Originally Published on OpEdNews
Gilbert Mercier writes, in his article, The Illusion of Democracy, about "our current supra-national world order,"
"... unelected global-governance institutions such as the International Monetary Fund (IMF), World Bank, United Nations, World Trade Organization (WTO), and other powerful non-governmental organizations, think tanks, and consortia like the World Economic Forum. These institutions dictate global policies, draft secret treaties such as the trans-pacific partnership agreement (TPP) concerning billions of people, and largely constitute the global elite.
Mercier suggests that these bodies should be run by people who are actually democratically elected. But he also points out that in most of the world there are no real choices for people to vote, that two party systems really offer different flavors of neo-liberal candidates. He writes:
"Protest beyond the law is not a departure from democracy; it is absolutely essential to it" wrote Howard Zinn. People worldwide are fed up with their politicians, and they are protesting. Yet, as if most are suffering from a collective Stockholm syndrome, they are not sufficiently pro-active to rid themselves of their abusers by all means necessary. Voting was meant to be a sacrosanct civic duty in a democracy, but it has become the unconscious action of sleepwalkers.
"The elite of corporate global governance have trampled the social contract. People who had gained their freedom during 200 years are everywhere back in chains. Although an increasing number of people realize that a drastic systemic change is imperative, few are willing to admit that nothing short of a global revolution can challenge the entrenched plutocratic world order."
The commenters on the article discuss whether what is needed is a system design or a revolution. That got me thinking.
When it comes to the question of revolution or system re-design, I fall back to my default favorite quote:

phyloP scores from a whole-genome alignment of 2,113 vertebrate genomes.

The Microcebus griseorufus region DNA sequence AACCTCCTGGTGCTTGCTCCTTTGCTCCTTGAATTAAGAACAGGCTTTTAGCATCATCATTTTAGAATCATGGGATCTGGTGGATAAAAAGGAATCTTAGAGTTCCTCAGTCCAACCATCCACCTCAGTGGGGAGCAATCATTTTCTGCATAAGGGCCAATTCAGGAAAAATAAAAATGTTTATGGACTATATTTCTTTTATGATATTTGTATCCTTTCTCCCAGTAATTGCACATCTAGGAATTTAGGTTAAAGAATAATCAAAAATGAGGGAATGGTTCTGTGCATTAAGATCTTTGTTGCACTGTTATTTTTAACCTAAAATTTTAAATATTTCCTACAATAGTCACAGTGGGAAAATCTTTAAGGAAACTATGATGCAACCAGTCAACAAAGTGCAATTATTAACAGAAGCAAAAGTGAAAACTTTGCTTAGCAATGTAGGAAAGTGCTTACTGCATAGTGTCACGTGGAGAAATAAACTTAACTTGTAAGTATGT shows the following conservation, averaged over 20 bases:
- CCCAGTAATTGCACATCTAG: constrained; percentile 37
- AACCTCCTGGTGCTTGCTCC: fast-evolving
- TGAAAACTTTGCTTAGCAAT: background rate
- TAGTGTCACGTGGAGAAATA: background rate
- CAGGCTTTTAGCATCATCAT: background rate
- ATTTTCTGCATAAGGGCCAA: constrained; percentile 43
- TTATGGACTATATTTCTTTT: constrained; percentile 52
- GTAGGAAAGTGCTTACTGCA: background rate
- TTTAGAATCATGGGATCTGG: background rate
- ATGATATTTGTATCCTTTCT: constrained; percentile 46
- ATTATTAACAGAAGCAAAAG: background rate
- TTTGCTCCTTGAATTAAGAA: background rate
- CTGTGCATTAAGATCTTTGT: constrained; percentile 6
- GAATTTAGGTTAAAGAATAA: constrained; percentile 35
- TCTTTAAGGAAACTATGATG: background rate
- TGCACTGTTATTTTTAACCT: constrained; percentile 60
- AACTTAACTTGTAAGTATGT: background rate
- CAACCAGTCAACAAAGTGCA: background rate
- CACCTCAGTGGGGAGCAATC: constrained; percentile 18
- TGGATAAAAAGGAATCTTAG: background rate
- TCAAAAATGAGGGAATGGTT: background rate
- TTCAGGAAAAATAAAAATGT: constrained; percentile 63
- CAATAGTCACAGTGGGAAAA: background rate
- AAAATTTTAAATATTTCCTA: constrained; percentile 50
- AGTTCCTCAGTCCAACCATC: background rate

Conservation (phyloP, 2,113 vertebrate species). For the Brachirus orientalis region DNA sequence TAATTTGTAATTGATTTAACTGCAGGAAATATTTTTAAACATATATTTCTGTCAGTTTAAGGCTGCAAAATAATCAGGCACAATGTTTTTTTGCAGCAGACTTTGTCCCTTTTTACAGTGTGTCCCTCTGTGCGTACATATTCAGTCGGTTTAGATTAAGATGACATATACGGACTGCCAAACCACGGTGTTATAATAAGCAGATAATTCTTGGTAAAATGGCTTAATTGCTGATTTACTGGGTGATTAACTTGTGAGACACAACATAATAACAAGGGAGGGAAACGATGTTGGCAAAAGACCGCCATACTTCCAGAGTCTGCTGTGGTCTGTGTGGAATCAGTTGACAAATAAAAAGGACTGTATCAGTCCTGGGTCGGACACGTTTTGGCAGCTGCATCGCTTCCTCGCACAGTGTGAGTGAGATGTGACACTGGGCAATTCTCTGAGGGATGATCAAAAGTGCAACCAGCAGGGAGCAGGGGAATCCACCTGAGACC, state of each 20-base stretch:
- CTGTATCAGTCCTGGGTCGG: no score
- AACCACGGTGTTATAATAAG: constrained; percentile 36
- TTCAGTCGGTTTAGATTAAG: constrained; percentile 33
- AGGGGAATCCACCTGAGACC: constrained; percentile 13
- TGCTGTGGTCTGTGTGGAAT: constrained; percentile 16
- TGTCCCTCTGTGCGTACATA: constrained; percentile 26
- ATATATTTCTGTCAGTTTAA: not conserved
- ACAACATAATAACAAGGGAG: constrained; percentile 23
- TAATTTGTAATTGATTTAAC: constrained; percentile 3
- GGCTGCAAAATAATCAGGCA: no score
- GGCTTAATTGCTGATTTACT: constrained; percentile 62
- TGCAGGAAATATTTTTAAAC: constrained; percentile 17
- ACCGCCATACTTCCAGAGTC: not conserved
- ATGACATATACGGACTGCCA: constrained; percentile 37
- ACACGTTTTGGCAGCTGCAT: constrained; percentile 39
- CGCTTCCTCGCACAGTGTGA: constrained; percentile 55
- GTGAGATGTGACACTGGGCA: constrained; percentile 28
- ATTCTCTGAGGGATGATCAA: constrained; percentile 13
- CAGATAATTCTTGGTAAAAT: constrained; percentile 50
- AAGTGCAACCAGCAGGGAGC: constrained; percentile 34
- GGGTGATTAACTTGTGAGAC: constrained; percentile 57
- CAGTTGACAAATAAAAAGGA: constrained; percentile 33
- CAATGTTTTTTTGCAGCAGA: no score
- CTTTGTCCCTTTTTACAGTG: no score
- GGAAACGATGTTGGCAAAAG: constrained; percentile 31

"You never change things by fighting the existing reality. To change something, build a new model that makes the existing model obsolete." R. Buckminster Fuller
i recently read Fritjof Capra's book, The Systems View of Life, and interviewed him
, which has "re-designed" a lot of my thinking on bottom-up and change. The system Gilbert Mercier describes-- where non-democratic organizations serving the elites, like World Bank, IMF, and trade pacts are deeply influencing if not running what we live under the illusion of believing to be democratic nations-- is an extreme aspect of the current world-wide system-- an outlier that could be very fragile and disruptable, especially if exposed to emergence (a chaos and systems theory concept) of true bottom-up, grass-roots powered movements like new iterations of Occupy and what Marina Sitrin
has described in several books on Horizontalism and change.
We need to deal with
the narcissistic sociopaths and psychopaths
who have slithered into power positions in church, state and industry and take back the high ground of bottom-up values that embrace the consciousness that we are all connected to each other and to the ecosystem-- that forgetting this, losing connection consciousness is a dangerous pathology which manifests in selfishness, Ayn Randism, Libertarianism and which masquerades as advocacy of freedom.
We cannot directly fight the power and wealth of the elite's system. The only way we can get rid of it is to facilitate the emergence of a new way, as Buckminster Fuller described-- a way that undermines